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Genius, friend, rival: this is the story of four pairs of artists whose intense relationships spurred and shaped their art.
Matisse and Picasso. Manet and Degas. Bacon and Freud. De Kooning and Pollock. Eight of the most significant modern artists; four pairs linked by friendship and a shared spirit of competitiveness. But in each case the relationship had a flashpoint, a damaging psychological event that seemed to mark both an end and a beginning, a break that led to audacious creative innovations.
Absorbing, informed and provocative, Sebastian Smee’s The Art of Rivalry takes us to heart of each of these relationships. It offers revelatory insights into the ways in which these major artists influenced and changed each other—and into their ultimate quest ‘to be unique, original, inimitable; to acquire the solitude, the singularity, of greatness’.
‘Vivid and exuberant writing about art…[brings] great works to life with love and appreciation.’
‘Smee takes readers deep into the beginnings of modern art in a way that not only enlightens, but also builds a stronger appreciation of the influences that created the environment that fostered its development.’
‘This is magnificent book on the relationships at the roots of artistic genius. Smee offers a gripping tale of the fine line between friendship and competition, tracing how the ties that torment us most are often the ones that inspire us most.’
‘The keynotes of Sebastian Smee’s criticism have always included a fine feeling for the what of art—he knows how to evoke the way pictures really strike the eye—and an equal sense of the how of art: how art emerges from the background of social history. To these he now adds a remarkable capacity for getting down the who of art—the enigma of artists’ personalities, and the way that, two at a time, they can often intersect to reshape each in the other’s image. With these gifts all on the page together, The Art of Rivalry gives us a remarkable and engrossing book on pretty much the whole of art.’
‘Modern art’s major pairs of frenemies are a subject so fascinating, it’s strange to have a book on it only now—and a stroke of luck, for us, that the author is Sebastian Smee. He brings the perfect combination of artistic taste and human understanding, and a prose style as clear as spring water, to the drama and occasional comedy of men who inspired and annoyed one another to otherwise inexplicable heights of greatness.’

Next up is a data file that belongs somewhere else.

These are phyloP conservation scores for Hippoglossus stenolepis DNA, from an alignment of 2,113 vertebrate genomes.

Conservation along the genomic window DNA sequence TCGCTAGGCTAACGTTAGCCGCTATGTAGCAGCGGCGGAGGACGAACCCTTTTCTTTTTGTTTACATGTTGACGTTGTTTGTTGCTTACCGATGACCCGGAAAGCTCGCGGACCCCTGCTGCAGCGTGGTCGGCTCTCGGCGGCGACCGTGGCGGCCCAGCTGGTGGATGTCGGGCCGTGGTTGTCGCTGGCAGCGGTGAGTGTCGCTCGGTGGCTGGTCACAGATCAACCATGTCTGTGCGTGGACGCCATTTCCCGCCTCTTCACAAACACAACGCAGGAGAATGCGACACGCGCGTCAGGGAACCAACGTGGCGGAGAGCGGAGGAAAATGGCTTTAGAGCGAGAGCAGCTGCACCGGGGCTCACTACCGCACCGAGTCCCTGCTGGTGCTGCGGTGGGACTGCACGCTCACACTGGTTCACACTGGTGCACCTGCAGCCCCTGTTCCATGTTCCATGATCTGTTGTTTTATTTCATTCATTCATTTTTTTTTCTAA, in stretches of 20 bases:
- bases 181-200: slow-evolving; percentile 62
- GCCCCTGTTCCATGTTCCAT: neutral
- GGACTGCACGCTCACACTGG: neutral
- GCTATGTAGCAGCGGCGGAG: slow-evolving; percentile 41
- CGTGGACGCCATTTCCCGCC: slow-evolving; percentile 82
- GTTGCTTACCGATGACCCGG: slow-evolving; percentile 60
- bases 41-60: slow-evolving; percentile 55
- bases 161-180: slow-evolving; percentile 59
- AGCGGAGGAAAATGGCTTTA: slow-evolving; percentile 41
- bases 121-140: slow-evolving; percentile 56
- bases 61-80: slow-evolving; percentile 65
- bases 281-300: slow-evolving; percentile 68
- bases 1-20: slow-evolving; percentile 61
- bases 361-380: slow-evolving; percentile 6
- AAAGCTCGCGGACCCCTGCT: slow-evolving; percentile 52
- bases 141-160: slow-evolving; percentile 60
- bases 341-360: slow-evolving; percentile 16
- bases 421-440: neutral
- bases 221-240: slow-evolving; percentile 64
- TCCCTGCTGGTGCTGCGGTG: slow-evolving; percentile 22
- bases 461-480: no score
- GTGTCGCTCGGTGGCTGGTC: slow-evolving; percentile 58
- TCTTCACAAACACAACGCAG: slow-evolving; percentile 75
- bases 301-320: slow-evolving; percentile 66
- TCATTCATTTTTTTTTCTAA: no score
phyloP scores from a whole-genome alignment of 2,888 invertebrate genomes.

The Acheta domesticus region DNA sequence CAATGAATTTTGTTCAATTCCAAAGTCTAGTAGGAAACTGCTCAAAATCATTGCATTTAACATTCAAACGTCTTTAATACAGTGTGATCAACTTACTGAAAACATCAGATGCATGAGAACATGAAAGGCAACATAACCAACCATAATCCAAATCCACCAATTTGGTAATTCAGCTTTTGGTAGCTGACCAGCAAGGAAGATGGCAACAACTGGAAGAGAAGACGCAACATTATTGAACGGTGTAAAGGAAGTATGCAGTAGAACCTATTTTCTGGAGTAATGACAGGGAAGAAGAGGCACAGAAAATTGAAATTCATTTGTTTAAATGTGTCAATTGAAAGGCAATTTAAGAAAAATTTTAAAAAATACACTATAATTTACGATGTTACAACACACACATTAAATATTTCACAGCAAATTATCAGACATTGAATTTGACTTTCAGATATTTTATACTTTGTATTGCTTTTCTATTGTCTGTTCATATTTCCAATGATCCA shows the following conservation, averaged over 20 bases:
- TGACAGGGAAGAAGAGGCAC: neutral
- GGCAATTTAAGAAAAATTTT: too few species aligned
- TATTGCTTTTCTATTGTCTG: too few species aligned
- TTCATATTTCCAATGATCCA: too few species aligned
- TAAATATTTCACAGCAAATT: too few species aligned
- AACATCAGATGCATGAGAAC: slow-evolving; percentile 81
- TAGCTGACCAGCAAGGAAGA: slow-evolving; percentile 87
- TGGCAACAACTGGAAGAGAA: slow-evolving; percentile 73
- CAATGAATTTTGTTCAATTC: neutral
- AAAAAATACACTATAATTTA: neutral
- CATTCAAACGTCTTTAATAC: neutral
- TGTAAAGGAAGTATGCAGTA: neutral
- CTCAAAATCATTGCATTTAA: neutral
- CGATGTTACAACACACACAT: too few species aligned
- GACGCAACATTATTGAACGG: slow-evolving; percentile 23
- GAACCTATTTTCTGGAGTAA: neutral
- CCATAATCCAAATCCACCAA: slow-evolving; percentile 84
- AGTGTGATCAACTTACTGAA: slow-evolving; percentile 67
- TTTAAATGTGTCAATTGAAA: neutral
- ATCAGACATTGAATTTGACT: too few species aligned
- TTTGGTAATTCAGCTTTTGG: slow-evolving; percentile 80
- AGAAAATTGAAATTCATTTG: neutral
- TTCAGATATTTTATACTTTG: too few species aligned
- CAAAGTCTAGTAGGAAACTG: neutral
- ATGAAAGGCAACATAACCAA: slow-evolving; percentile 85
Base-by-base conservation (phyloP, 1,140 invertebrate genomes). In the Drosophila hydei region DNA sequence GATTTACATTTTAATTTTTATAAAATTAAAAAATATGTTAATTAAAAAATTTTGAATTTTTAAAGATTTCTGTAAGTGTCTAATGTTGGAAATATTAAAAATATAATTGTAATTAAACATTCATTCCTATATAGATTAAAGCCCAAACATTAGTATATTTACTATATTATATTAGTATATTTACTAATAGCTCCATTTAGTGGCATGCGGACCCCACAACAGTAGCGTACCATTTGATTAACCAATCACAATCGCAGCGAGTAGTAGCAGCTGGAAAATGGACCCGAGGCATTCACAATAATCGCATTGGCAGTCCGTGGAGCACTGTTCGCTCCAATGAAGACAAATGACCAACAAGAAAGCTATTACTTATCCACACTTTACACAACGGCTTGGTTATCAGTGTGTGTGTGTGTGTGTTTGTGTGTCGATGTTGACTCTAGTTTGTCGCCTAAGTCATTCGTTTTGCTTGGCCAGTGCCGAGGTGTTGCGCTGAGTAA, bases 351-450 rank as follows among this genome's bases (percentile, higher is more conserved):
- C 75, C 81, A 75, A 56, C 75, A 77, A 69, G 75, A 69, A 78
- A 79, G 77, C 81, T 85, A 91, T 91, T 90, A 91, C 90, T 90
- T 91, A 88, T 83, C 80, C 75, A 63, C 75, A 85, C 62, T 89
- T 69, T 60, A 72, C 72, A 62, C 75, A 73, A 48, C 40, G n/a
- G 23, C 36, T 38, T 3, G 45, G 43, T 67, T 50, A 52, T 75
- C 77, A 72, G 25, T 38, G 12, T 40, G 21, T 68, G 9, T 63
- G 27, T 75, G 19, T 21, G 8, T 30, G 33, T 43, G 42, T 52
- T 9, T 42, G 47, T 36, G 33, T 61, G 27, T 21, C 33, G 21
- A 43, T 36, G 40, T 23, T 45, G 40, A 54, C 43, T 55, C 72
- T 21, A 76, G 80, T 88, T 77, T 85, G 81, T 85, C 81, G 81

‘Beautifully written…This ambitious and impressive work is an utterly absorbing read.’
‘Smee’s book is full of interest and elegance and compelling insights into formative moments in, not just art, but Western culture more broadly.’
‘Smee’s writing is vivid and engaging, informed by his artistic judgment and a warmth of human understanding. The Art of Rivalry is a cracker of a book.’
‘Absorbing, informed and provocative, Sebastian Smee’s The Art of Rivalry takes us to heart of each of these relationships. It offers revelatory insights into the ways in which these major artists influenced and changed each other.’
‘Smee’s double portraits are deeply moving, even haunting in their investigations of artistic and emotional symbioses of incalculable intricacy and consequence.’
‘A riveting study.’
‘A hybrid of art history and biography, The Art of Rivalry sparkles with originality and psychological insight, and is full of fascinating information.’
‘The way Smee connects the dots is revelatory, plus lots of art world gossip.’
‘A riveting study…the title of which says it all.’
‘Sebastian Smee explores the ‘frenemy’ relationships between modern artists Freud and Bacon, Manet and Degas, Matisse and Picasso and Pollock and de Kooning—an amusing, intimate and human lens that textbooks are closed to.’
‘The Art of Rivalry is a triumph, combining superb writing with unique insights to produce vivid portraits of eight artists at the epicentre of the intensely competitive, edgy and controversial world of modern art. Smee dissects friendship and rivalry in this part-biography, part-art history, which reveals the destructive potential as much as the brilliance of creative genius. I came away feeling I knew the artists—yet wanting to know more.’
‘It made me laugh and it made me think.’